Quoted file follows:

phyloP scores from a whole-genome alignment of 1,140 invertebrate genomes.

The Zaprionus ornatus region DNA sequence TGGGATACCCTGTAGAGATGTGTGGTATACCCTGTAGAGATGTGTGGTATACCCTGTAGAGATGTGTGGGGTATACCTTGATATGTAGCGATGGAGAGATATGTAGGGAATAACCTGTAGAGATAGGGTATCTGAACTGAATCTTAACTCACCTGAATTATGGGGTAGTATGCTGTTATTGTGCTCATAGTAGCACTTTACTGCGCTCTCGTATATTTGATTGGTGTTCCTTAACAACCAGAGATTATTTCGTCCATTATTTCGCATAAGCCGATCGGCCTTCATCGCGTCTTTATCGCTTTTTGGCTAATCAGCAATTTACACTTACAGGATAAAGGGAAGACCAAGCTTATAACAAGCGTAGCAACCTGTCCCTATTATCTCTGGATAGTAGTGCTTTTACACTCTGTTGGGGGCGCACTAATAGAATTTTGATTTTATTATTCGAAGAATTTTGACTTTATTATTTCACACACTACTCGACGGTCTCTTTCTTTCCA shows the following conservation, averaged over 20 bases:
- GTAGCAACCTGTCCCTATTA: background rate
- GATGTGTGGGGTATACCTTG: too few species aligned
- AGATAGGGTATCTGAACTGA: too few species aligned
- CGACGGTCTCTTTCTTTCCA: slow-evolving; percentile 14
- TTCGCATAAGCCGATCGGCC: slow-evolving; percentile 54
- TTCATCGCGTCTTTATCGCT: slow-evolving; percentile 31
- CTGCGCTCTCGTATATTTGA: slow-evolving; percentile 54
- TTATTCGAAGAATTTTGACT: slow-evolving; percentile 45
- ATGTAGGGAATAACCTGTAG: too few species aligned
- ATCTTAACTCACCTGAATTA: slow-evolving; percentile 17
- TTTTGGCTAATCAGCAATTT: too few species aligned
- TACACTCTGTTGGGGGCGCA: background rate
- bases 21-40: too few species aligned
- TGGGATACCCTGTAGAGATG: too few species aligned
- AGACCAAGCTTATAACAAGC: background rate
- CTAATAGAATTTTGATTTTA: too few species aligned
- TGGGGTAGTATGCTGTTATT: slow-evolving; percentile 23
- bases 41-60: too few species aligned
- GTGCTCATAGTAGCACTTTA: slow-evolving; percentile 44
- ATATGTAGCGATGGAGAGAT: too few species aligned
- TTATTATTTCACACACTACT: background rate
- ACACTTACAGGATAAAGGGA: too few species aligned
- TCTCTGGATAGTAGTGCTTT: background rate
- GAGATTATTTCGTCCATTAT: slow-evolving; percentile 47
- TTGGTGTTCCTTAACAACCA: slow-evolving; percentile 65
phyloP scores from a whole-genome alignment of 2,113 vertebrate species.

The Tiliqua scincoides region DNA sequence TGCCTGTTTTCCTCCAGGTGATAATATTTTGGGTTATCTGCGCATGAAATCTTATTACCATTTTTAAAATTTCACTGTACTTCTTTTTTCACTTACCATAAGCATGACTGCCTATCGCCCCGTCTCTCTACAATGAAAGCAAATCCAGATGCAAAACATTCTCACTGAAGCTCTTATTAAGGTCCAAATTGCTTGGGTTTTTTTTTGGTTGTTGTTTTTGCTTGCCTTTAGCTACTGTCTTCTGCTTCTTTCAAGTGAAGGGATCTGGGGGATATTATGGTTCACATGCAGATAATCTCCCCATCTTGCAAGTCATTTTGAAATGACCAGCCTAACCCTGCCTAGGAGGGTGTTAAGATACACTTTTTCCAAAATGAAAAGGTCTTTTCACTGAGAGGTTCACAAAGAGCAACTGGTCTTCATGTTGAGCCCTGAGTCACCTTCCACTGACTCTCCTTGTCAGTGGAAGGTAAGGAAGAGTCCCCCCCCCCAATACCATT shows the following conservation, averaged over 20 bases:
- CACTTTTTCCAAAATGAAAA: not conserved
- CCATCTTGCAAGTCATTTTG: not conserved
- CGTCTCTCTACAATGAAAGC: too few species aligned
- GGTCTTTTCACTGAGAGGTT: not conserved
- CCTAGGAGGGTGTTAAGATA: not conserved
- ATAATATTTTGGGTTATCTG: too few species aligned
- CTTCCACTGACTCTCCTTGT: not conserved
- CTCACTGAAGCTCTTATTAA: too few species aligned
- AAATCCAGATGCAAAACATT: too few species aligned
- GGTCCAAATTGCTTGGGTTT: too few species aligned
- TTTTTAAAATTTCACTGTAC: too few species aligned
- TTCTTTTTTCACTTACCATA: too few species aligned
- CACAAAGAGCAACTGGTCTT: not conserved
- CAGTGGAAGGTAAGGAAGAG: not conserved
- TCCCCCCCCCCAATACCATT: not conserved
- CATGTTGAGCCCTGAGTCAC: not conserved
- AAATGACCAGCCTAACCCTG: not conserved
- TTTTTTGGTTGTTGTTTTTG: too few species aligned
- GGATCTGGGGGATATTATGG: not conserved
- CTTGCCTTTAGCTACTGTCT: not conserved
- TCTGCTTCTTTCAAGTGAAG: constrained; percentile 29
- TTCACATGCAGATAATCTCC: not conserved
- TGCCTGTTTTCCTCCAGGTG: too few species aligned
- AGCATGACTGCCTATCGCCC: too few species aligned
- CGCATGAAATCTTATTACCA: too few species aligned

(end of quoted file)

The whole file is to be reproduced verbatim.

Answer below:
phyloP scores from a whole-genome alignment of 1,140 invertebrate genomes.

The Zaprionus ornatus region DNA sequence TGGGATACCCTGTAGAGATGTGTGGTATACCCTGTAGAGATGTGTGGTATACCCTGTAGAGATGTGTGGGGTATACCTTGATATGTAGCGATGGAGAGATATGTAGGGAATAACCTGTAGAGATAGGGTATCTGAACTGAATCTTAACTCACCTGAATTATGGGGTAGTATGCTGTTATTGTGCTCATAGTAGCACTTTACTGCGCTCTCGTATATTTGATTGGTGTTCCTTAACAACCAGAGATTATTTCGTCCATTATTTCGCATAAGCCGATCGGCCTTCATCGCGTCTTTATCGCTTTTTGGCTAATCAGCAATTTACACTTACAGGATAAAGGGAAGACCAAGCTTATAACAAGCGTAGCAACCTGTCCCTATTATCTCTGGATAGTAGTGCTTTTACACTCTGTTGGGGGCGCACTAATAGAATTTTGATTTTATTATTCGAAGAATTTTGACTTTATTATTTCACACACTACTCGACGGTCTCTTTCTTTCCA shows the following conservation, averaged over 20 bases:
- GTAGCAACCTGTCCCTATTA: background rate
- GATGTGTGGGGTATACCTTG: too few species aligned
- AGATAGGGTATCTGAACTGA: too few species aligned
- CGACGGTCTCTTTCTTTCCA: slow-evolving; percentile 14
- TTCGCATAAGCCGATCGGCC: slow-evolving; percentile 54
- TTCATCGCGTCTTTATCGCT: slow-evolving; percentile 31
- CTGCGCTCTCGTATATTTGA: slow-evolving; percentile 54
- TTATTCGAAGAATTTTGACT: slow-evolving; percentile 45
- ATGTAGGGAATAACCTGTAG: too few species aligned
- ATCTTAACTCACCTGAATTA: slow-evolving; percentile 17
- TTTTGGCTAATCAGCAATTT: too few species aligned
- TACACTCTGTTGGGGGCGCA: background rate
- bases 21-40: too few species aligned
- TGGGATACCCTGTAGAGATG: too few species aligned
- AGACCAAGCTTATAACAAGC: background rate
- CTAATAGAATTTTGATTTTA: too few species aligned
- TGGGGTAGTATGCTGTTATT: slow-evolving; percentile 23
- bases 41-60: too few species aligned
- GTGCTCATAGTAGCACTTTA: slow-evolving; percentile 44
- ATATGTAGCGATGGAGAGAT: too few species aligned
- TTATTATTTCACACACTACT: background rate
- ACACTTACAGGATAAAGGGA: too few species aligned
- TCTCTGGATAGTAGTGCTTT: background rate
- GAGATTATTTCGTCCATTAT: slow-evolving; percentile 47
- TTGGTGTTCCTTAACAACCA: slow-evolving; percentile 65
phyloP scores from a whole-genome alignment of 2,113 vertebrate species.

The Tiliqua scincoides region DNA sequence TGCCTGTTTTCCTCCAGGTGATAATATTTTGGGTTATCTGCGCATGAAATCTTATTACCATTTTTAAAATTTCACTGTACTTCTTTTTTCACTTACCATAAGCATGACTGCCTATCGCCCCGTCTCTCTACAATGAAAGCAAATCCAGATGCAAAACATTCTCACTGAAGCTCTTATTAAGGTCCAAATTGCTTGGGTTTTTTTTTGGTTGTTGTTTTTGCTTGCCTTTAGCTACTGTCTTCTGCTTCTTTCAAGTGAAGGGATCTGGGGGATATTATGGTTCACATGCAGATAATCTCCCCATCTTGCAAGTCATTTTGAAATGACCAGCCTAACCCTGCCTAGGAGGGTGTTAAGATACACTTTTTCCAAAATGAAAAGGTCTTTTCACTGAGAGGTTCACAAAGAGCAACTGGTCTTCATGTTGAGCCCTGAGTCACCTTCCACTGACTCTCCTTGTCAGTGGAAGGTAAGGAAGAGTCCCCCCCCCCAATACCATT shows the following conservation, averaged over 20 bases:
- CACTTTTTCCAAAATGAAAA: not conserved
- CCATCTTGCAAGTCATTTTG: not conserved
- CGTCTCTCTACAATGAAAGC: too few species aligned
- GGTCTTTTCACTGAGAGGTT: not conserved
- CCTAGGAGGGTGTTAAGATA: not conserved
- ATAATATTTTGGGTTATCTG: too few species aligned
- CTTCCACTGACTCTCCTTGT: not conserved
- CTCACTGAAGCTCTTATTAA: too few species aligned
- AAATCCAGATGCAAAACATT: too few species aligned
- GGTCCAAATTGCTTGGGTTT: too few species aligned
- TTTTTAAAATTTCACTGTAC: too few species aligned
- TTCTTTTTTCACTTACCATA: too few species aligned
- CACAAAGAGCAACTGGTCTT: not conserved
- CAGTGGAAGGTAAGGAAGAG: not conserved
- TCCCCCCCCCCAATACCATT: not conserved
- CATGTTGAGCCCTGAGTCAC: not conserved
- AAATGACCAGCCTAACCCTG: not conserved
- TTTTTTGGTTGTTGTTTTTG: too few species aligned
- GGATCTGGGGGATATTATGG: not conserved
- CTTGCCTTTAGCTACTGTCT: not conserved
- TCTGCTTCTTTCAAGTGAAG: constrained; percentile 29
- TTCACATGCAGATAATCTCC: not conserved
- TGCCTGTTTTCCTCCAGGTG: too few species aligned
- AGCATGACTGCCTATCGCCC: too few species aligned
- CGCATGAAATCTTATTACCA: too few species aligned